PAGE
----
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Humana Study Examines Connection Between Health Literacy and Discrimination

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Study first of its kind to examine relationship.

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discrimination © adragan - stock.adobe.com

Health care company Humana has published the results of their latest study which looked at the connections between social and structural determinants of health, health care literacy, and perceived health care discrimination.

This is the first study by a national health plan to examine the relationship. Many health plans screen for social determinants of health but structural determinants are often overlooked.

The study lasted from December 2021 to March 2022. Results were obtained using a cross-sectional study in which 406 newly enrolled Medicare patients were asked two questions: “Within the past 12 months when seeking health care, do you feel your experiences were worse than, the same as, or better than for people of other races?” and “How often do you need to have someone help you when you read instructions, pamphlets, or other written material from your doctor or pharmacy?”

Results show that, 17.5% of participants reported low or limited health care literacy and that 1.7% of participants thought their health care experience was worse than those of other races.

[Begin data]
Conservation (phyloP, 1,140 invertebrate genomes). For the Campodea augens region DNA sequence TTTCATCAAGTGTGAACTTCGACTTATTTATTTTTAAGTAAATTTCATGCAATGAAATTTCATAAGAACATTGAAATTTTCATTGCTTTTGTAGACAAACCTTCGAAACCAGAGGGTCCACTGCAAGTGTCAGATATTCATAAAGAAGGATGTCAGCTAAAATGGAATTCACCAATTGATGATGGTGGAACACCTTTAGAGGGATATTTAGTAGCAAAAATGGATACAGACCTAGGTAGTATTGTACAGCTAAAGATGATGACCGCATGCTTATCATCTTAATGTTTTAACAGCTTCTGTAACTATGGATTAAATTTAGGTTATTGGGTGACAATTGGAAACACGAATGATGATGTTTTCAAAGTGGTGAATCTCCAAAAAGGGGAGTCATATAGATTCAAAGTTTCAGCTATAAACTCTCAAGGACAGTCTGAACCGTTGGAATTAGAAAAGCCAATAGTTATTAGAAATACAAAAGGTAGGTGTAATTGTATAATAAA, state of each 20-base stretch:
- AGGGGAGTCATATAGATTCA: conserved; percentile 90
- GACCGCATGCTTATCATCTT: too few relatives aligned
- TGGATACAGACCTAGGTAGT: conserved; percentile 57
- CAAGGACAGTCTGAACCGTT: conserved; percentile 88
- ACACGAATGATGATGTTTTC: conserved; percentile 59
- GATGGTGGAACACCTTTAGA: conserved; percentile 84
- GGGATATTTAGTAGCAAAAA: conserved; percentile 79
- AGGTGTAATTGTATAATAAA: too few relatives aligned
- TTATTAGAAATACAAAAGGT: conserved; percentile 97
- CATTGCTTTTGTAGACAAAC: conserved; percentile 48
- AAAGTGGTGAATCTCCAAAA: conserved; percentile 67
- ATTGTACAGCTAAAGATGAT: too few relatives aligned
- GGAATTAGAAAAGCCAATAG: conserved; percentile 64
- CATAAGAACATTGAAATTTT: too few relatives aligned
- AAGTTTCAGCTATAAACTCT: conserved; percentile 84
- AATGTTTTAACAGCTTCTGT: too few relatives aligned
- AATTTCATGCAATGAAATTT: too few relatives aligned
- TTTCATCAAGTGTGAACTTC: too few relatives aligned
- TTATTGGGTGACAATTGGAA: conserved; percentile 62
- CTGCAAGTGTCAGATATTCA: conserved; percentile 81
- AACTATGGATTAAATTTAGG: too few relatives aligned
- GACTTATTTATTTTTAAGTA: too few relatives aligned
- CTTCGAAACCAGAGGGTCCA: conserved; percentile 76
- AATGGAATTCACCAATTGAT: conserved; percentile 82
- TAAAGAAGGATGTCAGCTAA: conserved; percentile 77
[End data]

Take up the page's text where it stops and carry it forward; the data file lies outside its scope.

Although only 7 out of 406 patients reported discrimination, six of them were black.

“Because the literature on implementing these screenings in managed care settings is so limited, we felt it was important to understand the feasibility of screening using evidence-based, validated screening instruments and train our staff to administer them. This builds off our longstanding expertise in screening members for various social needs,” Candy Magaña, MPA, Director of Health Equity Innovation, Solutions, and Transformation at Humana, said in a press release.

The researchers echo her sentiment: “We believe this study is an important first step in highlighting some of these relationships for the health care ecosystem to take action and have the tools to center health equity as a core goal for all,” they said in the study.

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